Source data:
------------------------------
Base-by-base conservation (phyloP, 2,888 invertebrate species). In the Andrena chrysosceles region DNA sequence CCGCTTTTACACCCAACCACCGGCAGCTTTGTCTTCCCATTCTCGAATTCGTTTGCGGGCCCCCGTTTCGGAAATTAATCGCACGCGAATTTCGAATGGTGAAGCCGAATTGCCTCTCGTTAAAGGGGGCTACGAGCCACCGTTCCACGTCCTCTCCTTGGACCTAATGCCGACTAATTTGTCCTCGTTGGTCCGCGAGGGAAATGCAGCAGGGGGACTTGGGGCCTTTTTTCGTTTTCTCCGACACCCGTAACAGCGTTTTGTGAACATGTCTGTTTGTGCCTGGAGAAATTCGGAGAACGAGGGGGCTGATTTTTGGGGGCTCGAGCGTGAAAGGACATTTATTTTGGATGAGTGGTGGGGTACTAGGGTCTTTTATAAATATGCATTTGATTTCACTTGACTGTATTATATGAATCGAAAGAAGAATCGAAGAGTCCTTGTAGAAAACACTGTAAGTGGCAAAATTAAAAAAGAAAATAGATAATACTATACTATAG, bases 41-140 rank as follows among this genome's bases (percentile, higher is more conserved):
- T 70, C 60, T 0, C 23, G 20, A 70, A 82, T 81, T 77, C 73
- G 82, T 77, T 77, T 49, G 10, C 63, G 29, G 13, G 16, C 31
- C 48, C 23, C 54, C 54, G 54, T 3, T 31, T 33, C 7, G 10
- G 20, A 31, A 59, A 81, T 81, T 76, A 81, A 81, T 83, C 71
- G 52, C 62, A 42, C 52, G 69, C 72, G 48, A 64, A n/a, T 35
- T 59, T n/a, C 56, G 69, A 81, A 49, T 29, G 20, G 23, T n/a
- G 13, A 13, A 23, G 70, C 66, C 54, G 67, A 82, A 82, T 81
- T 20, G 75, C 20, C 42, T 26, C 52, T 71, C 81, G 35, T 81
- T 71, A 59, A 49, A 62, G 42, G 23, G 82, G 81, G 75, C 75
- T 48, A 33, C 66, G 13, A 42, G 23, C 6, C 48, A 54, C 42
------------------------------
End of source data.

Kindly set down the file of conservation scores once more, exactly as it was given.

Base-by-base conservation (phyloP, 2,888 invertebrate species). In the Andrena chrysosceles region DNA sequence CCGCTTTTACACCCAACCACCGGCAGCTTTGTCTTCCCATTCTCGAATTCGTTTGCGGGCCCCCGTTTCGGAAATTAATCGCACGCGAATTTCGAATGGTGAAGCCGAATTGCCTCTCGTTAAAGGGGGCTACGAGCCACCGTTCCACGTCCTCTCCTTGGACCTAATGCCGACTAATTTGTCCTCGTTGGTCCGCGAGGGAAATGCAGCAGGGGGACTTGGGGCCTTTTTTCGTTTTCTCCGACACCCGTAACAGCGTTTTGTGAACATGTCTGTTTGTGCCTGGAGAAATTCGGAGAACGAGGGGGCTGATTTTTGGGGGCTCGAGCGTGAAAGGACATTTATTTTGGATGAGTGGTGGGGTACTAGGGTCTTTTATAAATATGCATTTGATTTCACTTGACTGTATTATATGAATCGAAAGAAGAATCGAAGAGTCCTTGTAGAAAACACTGTAAGTGGCAAAATTAAAAAAGAAAATAGATAATACTATACTATAG, bases 41-140 rank as follows among this genome's bases (percentile, higher is more conserved):
- T 70, C 60, T 0, C 23, G 20, A 70, A 82, T 81, T 77, C 73
- G 82, T 77, T 77, T 49, G 10, C 63, G 29, G 13, G 16, C 31
- C 48, C 23, C 54, C 54, G 54, T 3, T 31, T 33, C 7, G 10
- G 20, A 31, A 59, A 81, T 81, T 76, A 81, A 81, T 83, C 71
- G 52, C 62, A 42, C 52, G 69, C 72, G 48, A 64, A n/a, T 35
- T 59, T n/a, C 56, G 69, A 81, A 49, T 29, G 20, G 23, T n/a
- G 13, A 13, A 23, G 70, C 66, C 54, G 67, A 82, A 82, T 81
- T 20, G 75, C 20, C 42, T 26, C 52, T 71, C 81, G 35, T 81
- T 71, A 59, A 49, A 62, G 42, G 23, G 82, G 81, G 75, C 75
- T 48, A 33, C 66, G 13, A 42, G 23, C 6, C 48, A 54, C 42